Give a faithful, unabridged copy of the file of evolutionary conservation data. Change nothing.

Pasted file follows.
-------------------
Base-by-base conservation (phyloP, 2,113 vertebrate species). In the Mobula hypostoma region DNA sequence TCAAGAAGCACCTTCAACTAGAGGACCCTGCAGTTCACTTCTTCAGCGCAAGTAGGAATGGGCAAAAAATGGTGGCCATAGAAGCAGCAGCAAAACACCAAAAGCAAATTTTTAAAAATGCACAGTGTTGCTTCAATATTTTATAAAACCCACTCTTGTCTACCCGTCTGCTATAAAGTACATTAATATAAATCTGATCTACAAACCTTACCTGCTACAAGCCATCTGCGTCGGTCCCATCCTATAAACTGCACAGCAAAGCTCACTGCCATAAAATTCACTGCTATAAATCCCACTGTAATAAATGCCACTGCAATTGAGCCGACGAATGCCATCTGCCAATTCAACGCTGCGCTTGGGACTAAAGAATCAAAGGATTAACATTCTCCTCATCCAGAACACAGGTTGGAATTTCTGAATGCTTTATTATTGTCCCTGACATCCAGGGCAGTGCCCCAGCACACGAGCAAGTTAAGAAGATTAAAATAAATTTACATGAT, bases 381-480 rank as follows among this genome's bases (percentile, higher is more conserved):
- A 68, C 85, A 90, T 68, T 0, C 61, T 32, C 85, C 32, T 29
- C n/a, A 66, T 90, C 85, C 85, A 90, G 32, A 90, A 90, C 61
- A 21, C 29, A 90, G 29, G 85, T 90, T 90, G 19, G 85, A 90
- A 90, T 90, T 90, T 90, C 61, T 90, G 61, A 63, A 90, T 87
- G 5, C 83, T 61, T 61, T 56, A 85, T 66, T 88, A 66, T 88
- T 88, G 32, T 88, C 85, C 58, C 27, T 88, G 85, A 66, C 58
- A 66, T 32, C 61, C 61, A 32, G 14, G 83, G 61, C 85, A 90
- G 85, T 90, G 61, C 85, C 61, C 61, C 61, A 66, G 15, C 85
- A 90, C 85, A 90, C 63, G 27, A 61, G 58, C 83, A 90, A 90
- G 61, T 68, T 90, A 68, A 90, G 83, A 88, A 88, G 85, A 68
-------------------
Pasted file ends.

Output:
Base-by-base conservation (phyloP, 2,113 vertebrate species). In the Mobula hypostoma region DNA sequence TCAAGAAGCACCTTCAACTAGAGGACCCTGCAGTTCACTTCTTCAGCGCAAGTAGGAATGGGCAAAAAATGGTGGCCATAGAAGCAGCAGCAAAACACCAAAAGCAAATTTTTAAAAATGCACAGTGTTGCTTCAATATTTTATAAAACCCACTCTTGTCTACCCGTCTGCTATAAAGTACATTAATATAAATCTGATCTACAAACCTTACCTGCTACAAGCCATCTGCGTCGGTCCCATCCTATAAACTGCACAGCAAAGCTCACTGCCATAAAATTCACTGCTATAAATCCCACTGTAATAAATGCCACTGCAATTGAGCCGACGAATGCCATCTGCCAATTCAACGCTGCGCTTGGGACTAAAGAATCAAAGGATTAACATTCTCCTCATCCAGAACACAGGTTGGAATTTCTGAATGCTTTATTATTGTCCCTGACATCCAGGGCAGTGCCCCAGCACACGAGCAAGTTAAGAAGATTAAAATAAATTTACATGAT, bases 381-480 rank as follows among this genome's bases (percentile, higher is more conserved):
- A 68, C 85, A 90, T 68, T 0, C 61, T 32, C 85, C 32, T 29
- C n/a, A 66, T 90, C 85, C 85, A 90, G 32, A 90, A 90, C 61
- A 21, C 29, A 90, G 29, G 85, T 90, T 90, G 19, G 85, A 90
- A 90, T 90, T 90, T 90, C 61, T 90, G 61, A 63, A 90, T 87
- G 5, C 83, T 61, T 61, T 56, A 85, T 66, T 88, A 66, T 88
- T 88, G 32, T 88, C 85, C 58, C 27, T 88, G 85, A 66, C 58
- A 66, T 32, C 61, C 61, A 32, G 14, G 83, G 61, C 85, A 90
- G 85, T 90, G 61, C 85, C 61, C 61, C 61, A 66, G 15, C 85
- A 90, C 85, A 90, C 63, G 27, A 61, G 58, C 83, A 90, A 90
- G 61, T 68, T 90, A 68, A 90, G 83, A 88, A 88, G 85, A 68